Updated: March 14, 2013, 1:46 AM ET

1. Twenty, Won: Heat Feeling Strong In Philly

By Brian Windhorst | ESPN.com

PHILADELPHIA -- The crowd was on its feet as the 1970s-era anthem "Here Come The Sixers" was blaring, with the words displayed on the scoreboard so everyone could sing along, as the Miami Heat squeezed into a huddle to hear coach Erik Spoelstra yelling.

"We have to earn it!" Spoelstra barked while giving a hard stare to his players.

This was a Wednesday night game in mid-March between a team with a 10-game lead on its closest competitor in the Eastern Conference standings and a team playing out the string of a miserably disappointing season that has been wrecked by injuries.

But this Heat winning streak, now at a sparkling and round 20 games after a 98-94 victory, is an apathy killer. It has grown into a full-scale phenomenon.

Dwyane Wade
Howard Smith/USA TODAY SportsNothing could hold D-Wade from win No. 20.

The Philadelphia 76ers had lost eight of 10, zapping their dim playoff hopes, but they played with the awareness that this single upset would at least generate a smile for the next several months whenever they watched the Heat on TV. Their fans felt it, too. They were wrapped up in it, standing without being asked, as if it were an elimination game.

Over on the Heat's bench, there was a rally being called for even as players felt the drain of playing one of the more demanding back-to-backs of the season. They'd blown a 10-point fourth-quarter lead but they couldn't just brand it a "schedule loss" and shut it down. Not with this on the line.

So the Heat made a few plays, namely a Dwyane Wade putback and clutch free throws from LeBron James, and the Sixers kicked a ball away and missed an open layup. It left the Heat talking about their good luck and Sixers coach Doug Collins talking about how he "couldn't be more proud of the way our guys fought."

A run like this has a way of completely adjusting perspective, and that's what the Heat have now, only the fourth team to win 20 straight in one season in league history. Three of those wins have come against the Sixers, another facet in Philadelphia's season of misfortune. They've played the Heat three times in the wrong 17-day span.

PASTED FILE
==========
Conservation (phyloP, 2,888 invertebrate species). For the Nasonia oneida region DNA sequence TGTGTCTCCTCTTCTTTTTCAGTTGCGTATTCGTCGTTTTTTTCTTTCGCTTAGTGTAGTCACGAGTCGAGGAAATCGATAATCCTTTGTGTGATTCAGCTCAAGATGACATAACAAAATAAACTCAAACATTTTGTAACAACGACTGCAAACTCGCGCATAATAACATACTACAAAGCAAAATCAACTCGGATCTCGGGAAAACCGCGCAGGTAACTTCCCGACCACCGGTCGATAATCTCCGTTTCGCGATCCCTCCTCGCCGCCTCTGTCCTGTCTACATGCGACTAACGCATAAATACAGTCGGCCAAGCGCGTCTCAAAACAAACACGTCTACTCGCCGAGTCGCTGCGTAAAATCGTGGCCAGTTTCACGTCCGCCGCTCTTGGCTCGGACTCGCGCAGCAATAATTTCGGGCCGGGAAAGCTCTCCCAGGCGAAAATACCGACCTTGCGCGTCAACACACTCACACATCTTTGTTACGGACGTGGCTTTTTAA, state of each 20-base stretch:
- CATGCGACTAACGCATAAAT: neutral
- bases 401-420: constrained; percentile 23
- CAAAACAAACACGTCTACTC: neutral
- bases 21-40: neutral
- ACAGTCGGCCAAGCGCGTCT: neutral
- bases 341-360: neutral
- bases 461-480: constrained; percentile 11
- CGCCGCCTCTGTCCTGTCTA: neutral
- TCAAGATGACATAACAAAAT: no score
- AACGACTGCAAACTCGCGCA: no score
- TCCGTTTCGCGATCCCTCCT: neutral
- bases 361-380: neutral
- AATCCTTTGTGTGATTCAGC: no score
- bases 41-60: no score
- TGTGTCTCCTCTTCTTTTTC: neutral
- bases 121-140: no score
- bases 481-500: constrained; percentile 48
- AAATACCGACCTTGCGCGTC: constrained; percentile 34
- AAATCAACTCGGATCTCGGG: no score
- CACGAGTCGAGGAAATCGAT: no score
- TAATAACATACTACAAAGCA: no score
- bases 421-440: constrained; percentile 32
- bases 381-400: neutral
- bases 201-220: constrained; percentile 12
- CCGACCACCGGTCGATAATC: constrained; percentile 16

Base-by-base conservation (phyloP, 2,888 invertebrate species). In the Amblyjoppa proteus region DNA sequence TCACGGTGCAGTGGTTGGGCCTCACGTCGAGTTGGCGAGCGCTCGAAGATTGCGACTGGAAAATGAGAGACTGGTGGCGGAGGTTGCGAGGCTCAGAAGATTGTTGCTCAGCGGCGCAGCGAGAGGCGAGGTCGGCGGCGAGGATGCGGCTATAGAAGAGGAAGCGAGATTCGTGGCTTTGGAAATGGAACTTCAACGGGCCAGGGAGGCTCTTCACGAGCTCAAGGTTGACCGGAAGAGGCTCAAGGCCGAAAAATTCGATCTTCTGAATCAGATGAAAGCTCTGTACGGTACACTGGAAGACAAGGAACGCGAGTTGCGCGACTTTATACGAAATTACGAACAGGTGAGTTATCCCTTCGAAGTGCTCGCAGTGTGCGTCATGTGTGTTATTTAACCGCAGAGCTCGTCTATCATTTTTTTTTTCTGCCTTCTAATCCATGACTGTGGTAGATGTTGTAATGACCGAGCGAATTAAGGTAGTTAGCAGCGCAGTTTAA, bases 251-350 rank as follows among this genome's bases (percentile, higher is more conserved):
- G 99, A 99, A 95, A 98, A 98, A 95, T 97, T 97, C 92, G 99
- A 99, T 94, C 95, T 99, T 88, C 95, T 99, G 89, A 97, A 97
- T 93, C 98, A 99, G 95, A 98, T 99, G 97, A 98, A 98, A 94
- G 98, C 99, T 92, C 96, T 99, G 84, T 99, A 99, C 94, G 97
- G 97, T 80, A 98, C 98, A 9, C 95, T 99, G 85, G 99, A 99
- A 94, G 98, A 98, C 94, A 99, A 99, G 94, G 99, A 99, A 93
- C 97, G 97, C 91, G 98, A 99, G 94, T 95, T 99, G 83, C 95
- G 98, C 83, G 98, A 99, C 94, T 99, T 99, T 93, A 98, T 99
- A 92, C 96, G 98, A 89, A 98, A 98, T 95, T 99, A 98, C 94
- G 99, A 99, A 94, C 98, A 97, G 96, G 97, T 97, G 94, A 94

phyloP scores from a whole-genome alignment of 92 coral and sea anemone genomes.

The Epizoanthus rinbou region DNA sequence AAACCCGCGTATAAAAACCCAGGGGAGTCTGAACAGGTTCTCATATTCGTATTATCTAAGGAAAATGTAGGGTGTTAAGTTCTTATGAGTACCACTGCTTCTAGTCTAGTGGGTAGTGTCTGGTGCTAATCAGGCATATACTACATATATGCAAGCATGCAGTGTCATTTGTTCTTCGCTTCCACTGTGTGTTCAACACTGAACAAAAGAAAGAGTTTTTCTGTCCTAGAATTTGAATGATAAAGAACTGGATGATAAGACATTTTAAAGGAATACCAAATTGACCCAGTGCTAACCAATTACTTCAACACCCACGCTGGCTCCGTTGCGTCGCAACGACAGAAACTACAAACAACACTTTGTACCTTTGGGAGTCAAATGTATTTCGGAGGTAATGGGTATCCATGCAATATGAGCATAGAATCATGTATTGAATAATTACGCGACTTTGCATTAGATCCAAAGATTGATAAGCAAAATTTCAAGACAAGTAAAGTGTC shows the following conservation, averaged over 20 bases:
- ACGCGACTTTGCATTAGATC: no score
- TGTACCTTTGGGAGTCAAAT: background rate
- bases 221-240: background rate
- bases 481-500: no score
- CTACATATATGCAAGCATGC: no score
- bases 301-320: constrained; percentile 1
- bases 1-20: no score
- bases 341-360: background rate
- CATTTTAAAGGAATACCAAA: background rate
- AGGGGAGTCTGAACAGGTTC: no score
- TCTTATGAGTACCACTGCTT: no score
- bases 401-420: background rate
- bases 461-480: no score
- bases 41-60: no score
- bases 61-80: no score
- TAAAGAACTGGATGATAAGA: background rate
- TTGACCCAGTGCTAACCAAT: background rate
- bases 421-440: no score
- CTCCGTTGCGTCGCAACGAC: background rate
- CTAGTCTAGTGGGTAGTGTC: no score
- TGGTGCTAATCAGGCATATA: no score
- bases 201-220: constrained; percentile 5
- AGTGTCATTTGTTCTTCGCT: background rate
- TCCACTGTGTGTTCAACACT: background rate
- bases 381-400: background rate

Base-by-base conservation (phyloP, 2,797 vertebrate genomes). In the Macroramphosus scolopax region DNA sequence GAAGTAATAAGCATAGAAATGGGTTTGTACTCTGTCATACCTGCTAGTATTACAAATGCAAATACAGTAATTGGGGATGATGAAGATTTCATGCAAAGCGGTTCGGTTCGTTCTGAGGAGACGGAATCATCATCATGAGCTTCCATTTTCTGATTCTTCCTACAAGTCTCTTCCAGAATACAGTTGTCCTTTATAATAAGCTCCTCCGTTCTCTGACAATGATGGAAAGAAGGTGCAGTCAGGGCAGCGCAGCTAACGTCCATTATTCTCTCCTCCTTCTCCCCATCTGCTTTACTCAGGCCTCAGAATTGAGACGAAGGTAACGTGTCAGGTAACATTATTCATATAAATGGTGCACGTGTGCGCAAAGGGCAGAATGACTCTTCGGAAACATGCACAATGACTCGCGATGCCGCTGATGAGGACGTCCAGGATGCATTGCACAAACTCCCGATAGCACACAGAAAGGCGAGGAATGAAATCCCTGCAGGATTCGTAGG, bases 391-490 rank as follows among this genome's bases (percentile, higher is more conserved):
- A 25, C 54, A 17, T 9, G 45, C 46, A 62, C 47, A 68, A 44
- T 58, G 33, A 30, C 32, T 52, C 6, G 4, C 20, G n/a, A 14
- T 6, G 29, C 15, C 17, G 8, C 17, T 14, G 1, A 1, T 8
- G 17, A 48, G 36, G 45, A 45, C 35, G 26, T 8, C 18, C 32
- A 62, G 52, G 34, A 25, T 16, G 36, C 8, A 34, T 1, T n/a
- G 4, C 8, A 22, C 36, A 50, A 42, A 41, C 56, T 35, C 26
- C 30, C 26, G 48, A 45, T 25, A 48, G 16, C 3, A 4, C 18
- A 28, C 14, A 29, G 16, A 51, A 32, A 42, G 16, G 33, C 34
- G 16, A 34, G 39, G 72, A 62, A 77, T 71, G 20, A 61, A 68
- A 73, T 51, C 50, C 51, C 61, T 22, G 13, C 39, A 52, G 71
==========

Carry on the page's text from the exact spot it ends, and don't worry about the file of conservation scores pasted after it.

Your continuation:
"When you have a streak like this you have to have some luck and you have to win some games you probably shouldn't win," said James, who had 27 points. "But you also have to play very good basketball and you can't panic no matter what is going on."

Over the past three seasons, Philadelphia has been an anti-panic zone for the Heat. The James-Wade-Chris Bosh triumvirate got its first win together at Wells Fargo Center in 2010 after a bad loss in Boston to open the season. They won their first road playoff game together here later that season.

Last year, after a sluggish loss in Milwaukee that stirred up some team-wide frustration, the Heat held a fiery, finger-pointing meeting in Philadelphia that turned out to be a pivot point in their season. They won 12 of the next 13 games and, eventually, the title.

After Wednesday, they've now won 18 of the past 19 games they've played against the Sixers. Yet when the score was tied with 1:20 left there was a feeling of tension, not inevitability.

"Those guys were on a streak and they didn't want it to end," Sixers forward Thaddeus Young said. "And we wanted to end it."

The NBA would prefer you to believe that every game counts and possesses huge potential excitement. But the truth is once you get this late in the season, a certain group of teams start thinking about just getting it over with. As David Stern has said throughout the years, there's only a finite amount of wins to be had.

But Wednesday was an event and not just because the Heat's stars were in town. It was the home team's chance to make a statement and grab the spotlight, maybe the last chance of the season to do so. Now that focus moves to Milwaukee, where the Bucks get the next shot at the Heat on Friday night.

The Heat will continue to try to downplay it. Spoelstra said Wednesday that even though he talks to team president Pat Riley every day, they have yet to discuss or compare what's going on with the Los Angeles Lakers' record 33-game win streak in 1971-72, which Riley was a part of as a player.

Despite that attempt at respecting the bigger picture, what is happening with the Heat is good for the league and, perhaps in the long run, good for the Heat as they start to hone up for the postseason.

"We usually get teams' best shots on the road and now once a team starts sniffing they have a chance to win the game and the streak, they take it to another level," said Shane Battier, who was on the Houston Rockets in 2007-08 when they won 22 straight games, currently the second-longest streak ever.

"So we better match that energy or concentration or it'll be over. Obviously, our goals are bigger but we're going to try to keep this going on as long as possible."

Dimes past: March 1-2 | Sloan/MIT, Day 1 | Day 2 | 3 | 4 | 5 | 6 | 7 | 8-9 | 10 | 11 | 12

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